Imagine you’re at work on a typical Monday morning. Suddenly, an email from the CEO hits your inbox. It’s marked ‘urgent,’ so you open it right away. She needs you to wire $15,000 to one of your regular vendors ASAP. You make the wire transfer, and head to the break room to refill your coffee. There’s just one problem – that email wasn’t really from your CEO. And that bank account where you sent the funds? That’s not your vendor’s account. You just sent thousands of dollars to a cyber criminal. Uh oh.
It’s a scheme called executive impersonation, a type of business email compromise (BEC) scheme mentioned in an SEC alert issued last month. Unlike a typical scam email, which may have poor grammar or overly suspicious requests, BEC scams are convincing because the criminals spend time figuring out the corporate culture and common phrases and terms used by employees. CPAs should take note, because scammers could try to perpetrate a similar fraud against their small business clients.
The AICPA’s Forensic and Litigation Services Fraud Task Force has been sounding the alarm on executive impersonation for some time. And its latest Eye on Fraud report highlighted new schemes to help CPAs raise awareness with clients, so they can stay one step ahead of the scammers. Below are 5 tips for you to share with your clients:
Awareness and discussion of the risks, the characteristics of these schemes, and the potential consequences are necessary for all departments that may be involved in the payment of funds, including IT, treasury, and purchasing. Be sure that practitioners keep themselves apprised of the varying types of impersonation schemes and ensure that clients have adequate training of personnel in addition to appropriate internal control measures.
Training should begin with the on-boarding process of new hires for the accounting and finance functions. Some or all of these people will be in positions to authorize, initiate, or record wire transfers. Teach employees about both internal and external cyber threats (e.g. phishing, fake vendor emails and executive impersonation schemes) and test them to see if they would fall victim to scams. Require two employees to approve wire transfers and train them with a focus on BEC schemes. Enforce a policy of verifying all wire requests that arrive via email with phone calls to company-registered phones.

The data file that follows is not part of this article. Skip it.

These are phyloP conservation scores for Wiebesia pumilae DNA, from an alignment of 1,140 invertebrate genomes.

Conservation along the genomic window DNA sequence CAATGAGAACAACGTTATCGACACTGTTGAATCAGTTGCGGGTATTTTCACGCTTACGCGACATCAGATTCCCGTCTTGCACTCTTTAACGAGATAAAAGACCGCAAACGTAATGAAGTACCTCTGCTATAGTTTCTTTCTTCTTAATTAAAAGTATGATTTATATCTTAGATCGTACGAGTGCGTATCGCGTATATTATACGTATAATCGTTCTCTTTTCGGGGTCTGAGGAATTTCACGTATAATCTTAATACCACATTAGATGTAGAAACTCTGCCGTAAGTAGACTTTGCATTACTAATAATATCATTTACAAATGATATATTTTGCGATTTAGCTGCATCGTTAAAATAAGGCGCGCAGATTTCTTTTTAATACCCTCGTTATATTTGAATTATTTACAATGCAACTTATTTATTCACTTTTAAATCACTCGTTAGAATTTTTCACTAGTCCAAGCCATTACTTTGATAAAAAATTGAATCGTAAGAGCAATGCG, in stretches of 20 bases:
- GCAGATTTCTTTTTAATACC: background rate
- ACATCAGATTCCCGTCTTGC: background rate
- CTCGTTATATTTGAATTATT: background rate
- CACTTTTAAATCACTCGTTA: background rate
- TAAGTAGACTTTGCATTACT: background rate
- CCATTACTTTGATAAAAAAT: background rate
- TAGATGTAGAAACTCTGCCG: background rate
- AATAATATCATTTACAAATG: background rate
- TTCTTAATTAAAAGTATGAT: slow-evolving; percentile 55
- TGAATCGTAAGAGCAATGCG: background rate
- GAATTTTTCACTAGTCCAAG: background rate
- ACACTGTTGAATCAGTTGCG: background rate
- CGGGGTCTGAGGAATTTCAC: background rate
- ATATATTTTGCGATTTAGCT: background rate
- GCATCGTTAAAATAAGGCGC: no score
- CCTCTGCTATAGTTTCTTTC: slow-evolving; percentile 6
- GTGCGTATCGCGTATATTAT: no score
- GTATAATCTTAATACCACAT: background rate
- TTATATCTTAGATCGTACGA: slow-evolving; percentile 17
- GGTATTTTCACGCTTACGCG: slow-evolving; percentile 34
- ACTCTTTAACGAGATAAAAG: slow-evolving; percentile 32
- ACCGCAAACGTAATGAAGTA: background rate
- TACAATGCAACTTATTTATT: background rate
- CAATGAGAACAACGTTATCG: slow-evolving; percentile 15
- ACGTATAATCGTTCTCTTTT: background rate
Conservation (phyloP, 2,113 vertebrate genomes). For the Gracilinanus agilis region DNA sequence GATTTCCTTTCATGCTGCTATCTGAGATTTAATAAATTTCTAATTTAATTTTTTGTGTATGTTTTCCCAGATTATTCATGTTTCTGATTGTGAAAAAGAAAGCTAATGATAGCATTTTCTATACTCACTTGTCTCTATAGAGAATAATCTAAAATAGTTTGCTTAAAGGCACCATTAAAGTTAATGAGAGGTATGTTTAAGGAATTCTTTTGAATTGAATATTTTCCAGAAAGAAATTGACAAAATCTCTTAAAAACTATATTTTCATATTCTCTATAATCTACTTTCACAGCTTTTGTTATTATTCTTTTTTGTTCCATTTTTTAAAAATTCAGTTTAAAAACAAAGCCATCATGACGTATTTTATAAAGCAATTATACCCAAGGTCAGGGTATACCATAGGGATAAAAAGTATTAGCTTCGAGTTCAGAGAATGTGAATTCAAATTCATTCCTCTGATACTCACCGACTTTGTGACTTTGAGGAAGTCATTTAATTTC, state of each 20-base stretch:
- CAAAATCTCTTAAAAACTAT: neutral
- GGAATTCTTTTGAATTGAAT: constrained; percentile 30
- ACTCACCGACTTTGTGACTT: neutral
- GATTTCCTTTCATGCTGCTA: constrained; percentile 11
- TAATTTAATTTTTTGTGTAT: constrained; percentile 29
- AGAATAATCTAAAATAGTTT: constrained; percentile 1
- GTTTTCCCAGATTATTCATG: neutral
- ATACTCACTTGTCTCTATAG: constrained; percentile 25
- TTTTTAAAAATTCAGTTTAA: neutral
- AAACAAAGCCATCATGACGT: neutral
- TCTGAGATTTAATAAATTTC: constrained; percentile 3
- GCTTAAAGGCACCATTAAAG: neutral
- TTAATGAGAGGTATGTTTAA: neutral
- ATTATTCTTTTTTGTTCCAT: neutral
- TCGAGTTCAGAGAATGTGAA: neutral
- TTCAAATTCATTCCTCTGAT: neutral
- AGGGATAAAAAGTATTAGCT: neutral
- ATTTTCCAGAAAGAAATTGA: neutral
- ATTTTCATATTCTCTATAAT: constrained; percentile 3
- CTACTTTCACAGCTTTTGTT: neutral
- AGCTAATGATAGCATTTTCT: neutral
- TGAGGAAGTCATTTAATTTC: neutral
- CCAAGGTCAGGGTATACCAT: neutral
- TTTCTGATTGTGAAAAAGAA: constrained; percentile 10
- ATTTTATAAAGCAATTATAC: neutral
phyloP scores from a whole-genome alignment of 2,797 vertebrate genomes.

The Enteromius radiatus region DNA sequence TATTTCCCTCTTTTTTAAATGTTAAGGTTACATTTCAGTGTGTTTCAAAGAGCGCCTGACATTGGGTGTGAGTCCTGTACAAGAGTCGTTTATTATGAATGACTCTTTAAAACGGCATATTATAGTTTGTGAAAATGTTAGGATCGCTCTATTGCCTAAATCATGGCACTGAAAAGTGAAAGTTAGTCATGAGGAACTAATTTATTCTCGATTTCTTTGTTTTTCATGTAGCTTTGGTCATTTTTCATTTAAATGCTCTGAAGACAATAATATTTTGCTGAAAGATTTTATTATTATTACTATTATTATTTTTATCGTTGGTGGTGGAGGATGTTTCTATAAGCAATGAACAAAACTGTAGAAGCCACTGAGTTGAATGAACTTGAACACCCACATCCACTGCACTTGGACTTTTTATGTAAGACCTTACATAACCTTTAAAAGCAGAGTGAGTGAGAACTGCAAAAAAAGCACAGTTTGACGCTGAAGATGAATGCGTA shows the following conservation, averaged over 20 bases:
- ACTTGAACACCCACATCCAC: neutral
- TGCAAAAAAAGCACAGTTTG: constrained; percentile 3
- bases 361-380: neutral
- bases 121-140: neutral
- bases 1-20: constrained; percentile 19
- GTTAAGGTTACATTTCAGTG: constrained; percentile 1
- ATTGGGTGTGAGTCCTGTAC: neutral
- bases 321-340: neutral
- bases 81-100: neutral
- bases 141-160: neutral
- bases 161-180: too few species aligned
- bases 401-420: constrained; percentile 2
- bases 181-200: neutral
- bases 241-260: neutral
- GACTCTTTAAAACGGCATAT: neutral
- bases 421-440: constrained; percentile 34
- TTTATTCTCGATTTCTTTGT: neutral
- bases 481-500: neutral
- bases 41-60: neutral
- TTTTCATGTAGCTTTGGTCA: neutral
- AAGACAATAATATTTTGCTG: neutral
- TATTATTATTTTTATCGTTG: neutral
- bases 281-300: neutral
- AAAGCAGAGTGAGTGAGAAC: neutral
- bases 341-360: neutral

Encryption should be implemented before backing up important data. Even safeguards like two-factor authentication (2FA) are not foolproof. Sending an SMS text as part of 2FA seems secure, but if the carrier account is compromised, the authentication can still be hijacked. If hacked, a small business can still protect its data by using strong encryption. Always make sure data is encrypted – and can only be unlocked by keying in a password – before saving to external devices or backing up to the cloud.
Security controls must be implemented and maintained. It is estimated that about 90% of cyber breaches could be prevented if the proper security controls are in place. Stay aware of the latest trends in firewalls and anti-virus protection and install software updates and patches as soon as they are available. Frequently remind employees to use complex passwords and change them often.
Repetition. Obviously, a one-time training session will soon fade from memory. Periodic updates for accounting and finance staff regarding recent frauds perpetrated against companies within the client’s industry will serve as reminders that the need for vigilance is constant.
With the costs of cybercrime estimated to climb to six trillion dollars by 2021, it doesn’t look like cyber scams are going to disappear anytime soon. And while fraudsters often target small and medium-sized companies because they may have fewer security controls in place, CPAs can play a critical role in helping their clients keep their defenses strong.
The bottom line is that cyberattacks preying on human fallibility can be mitigated. AICPA’s quarterly ‘Eye on Fraud’ reports are a great resource for all CPAs to help them protect their clients or their organizations from latest scams. The current edition is always available in the FVS News and Publications section of AICPA.org. Also check out our Cybersecurity Resource Center, which has cybersecurity resources for CPAs providing advisory services.